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FBX Index: Slight shift towards market weakness

The global supply chain continues to be plagued with severe congestion, which in turn has ramifications for the supply/demand strength of the ocean related part of container shipping.

The newest data from May from Sea-Intelligence shows no strong improvement in global reliability as the timeliness of vessels are still lower than at same point time last year. It also means that reliability remains below 40% for the 14th consecutive month. There has been a slight improvement in the duration of vessel delays. However, this has only brought down delays back to the same level as we saw last year – which is still more than six days.

All in all, this means that 10% of the global vessel capacity remains effectively unavailable to the market. This is an improvement from almost 14% in January 2022, but is actually worse than seen in the same month last year.

All in all, this means that 10% of the global vessel capacity remains effectively unavailable to the market. This is an improvement from almost 14% in January 2022, but is actually worse than seen in the same month last year.

The spring period is the seasonal low point of container demand. As an example, only 22% of the Asia-Europe annual volumes are loaded in the 1st quarter of the year, and for the Asia-North America trade it is 20% based on the pre-Covid seasonality. Yet despite the seasonally lower volumes, the operational improvements in the supply chain have only reduced the problems to the same level as seen immediately prior to peak season 2021.

This means that even a modest peak season has the potential to dramatically worsen congestions, which in turn will remove capacity and send freight rates spiraling.

But the counterpoint to this development is what we have seen in recent spot rate developments.

There was an expectation that the Shanghai re-opening would lead to a significant boom in demand. Unfortunately, demand data tends to be lagged in time, but the spot rate development gives a more up-to-date view on the developments. Until mid June it could be shown that spot-rate decline on the Asia-North Europe trade was following normal seasonality.

There was an expectation that the Shanghai re-opening would lead to a significant boom in demand. Unfortunately, demand data tends to be lagged in time, but the spot rate development gives a more up-to-date view on the developments. Until mid June it could be shown that spot-rate decline on the Asia-North Europe trade was following normal seasonality. In other words, the market was not fundamentally weak. On the Transpacific, the rates to USEC took a level shift down, but this was more likely due to effects of shifting cargo between East Coast and West Coast driven by fears of port congestion effects. The slope of the decline itself followed normal seasonality. Pacific rates to the West Coast declined to a low point matching seasonality, but did not exhibit the usual pre-peak temporary rate increase.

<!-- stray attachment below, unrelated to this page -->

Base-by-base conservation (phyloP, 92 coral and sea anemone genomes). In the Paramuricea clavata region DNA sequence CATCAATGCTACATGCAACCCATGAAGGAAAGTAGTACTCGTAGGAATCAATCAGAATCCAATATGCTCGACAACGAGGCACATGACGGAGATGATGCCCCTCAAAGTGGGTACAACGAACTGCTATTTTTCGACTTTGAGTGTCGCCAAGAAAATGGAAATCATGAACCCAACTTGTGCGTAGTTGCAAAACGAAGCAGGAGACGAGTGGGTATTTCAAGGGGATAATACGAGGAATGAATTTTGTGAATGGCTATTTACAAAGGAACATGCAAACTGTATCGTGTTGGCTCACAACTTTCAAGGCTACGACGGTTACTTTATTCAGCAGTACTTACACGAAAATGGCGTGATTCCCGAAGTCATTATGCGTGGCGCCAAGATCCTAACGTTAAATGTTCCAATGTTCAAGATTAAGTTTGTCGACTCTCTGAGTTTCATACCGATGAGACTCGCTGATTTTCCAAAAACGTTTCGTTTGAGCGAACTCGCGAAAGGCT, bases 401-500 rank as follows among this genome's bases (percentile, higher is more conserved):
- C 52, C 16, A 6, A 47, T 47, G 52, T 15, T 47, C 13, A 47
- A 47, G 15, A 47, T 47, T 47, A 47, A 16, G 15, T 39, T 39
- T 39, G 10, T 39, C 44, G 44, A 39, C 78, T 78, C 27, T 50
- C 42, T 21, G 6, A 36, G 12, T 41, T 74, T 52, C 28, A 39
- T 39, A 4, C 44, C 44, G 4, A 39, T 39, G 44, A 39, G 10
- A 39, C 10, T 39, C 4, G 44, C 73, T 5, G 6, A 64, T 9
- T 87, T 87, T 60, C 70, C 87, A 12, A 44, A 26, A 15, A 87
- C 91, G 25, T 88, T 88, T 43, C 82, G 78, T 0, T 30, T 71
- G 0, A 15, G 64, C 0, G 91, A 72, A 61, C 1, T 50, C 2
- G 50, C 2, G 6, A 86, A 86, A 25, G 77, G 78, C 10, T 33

This all pointed to a market in normal balance. However, the last few weeks of June saw spot rate levels deteriorate further – and this at a time where seasonal behavior would normally have them increase. This is a sign of weakness in the market.

Additionally, the weekly data from Flexport shows that even though the transportation time for cargo from Asia to Europe and North America is improving, the supply chain still suffers from delays of some six to seven weeks compared to the pre-pandemic normality. This implies that shippers practicing proper planning should also have started peak season six to seven weeks earlier than usual – in which case the peak is slowly underway already now. This in turn means we should see spot rates on the increase already – which we do not. Again, a sign of weakness in the market.

It is as yet too early to assess the coming whole peak season as weak. Even if demand is weak the risk remains that bottleneck problems will further reduce the available capacity.

It is as yet too early to assess the coming whole peak season as weak. Even if demand is weak the risk remains that bottleneck problems will further reduce the available capacity. Key examples of such risks have been clearly seen in recent weeks as there have been port strikes in Germany, rail strikes in the United Kingdom and truck strikes in South Korea.

In conclusion, shippers who are now facing a situation where spot rates are dipping below contract rates would be wise not to break or initiate renegotiations of those contracts just yet – additional capacity constraints might still lead to spot increases in the coming months.
Source: Baltic Exchange, Lars Jensen, CEO, Vespucci Maritime, https://www.balticexchange.com/en/news-and-events/news/guest-column/2022/Slight-shift-towards-market-weakness2.html

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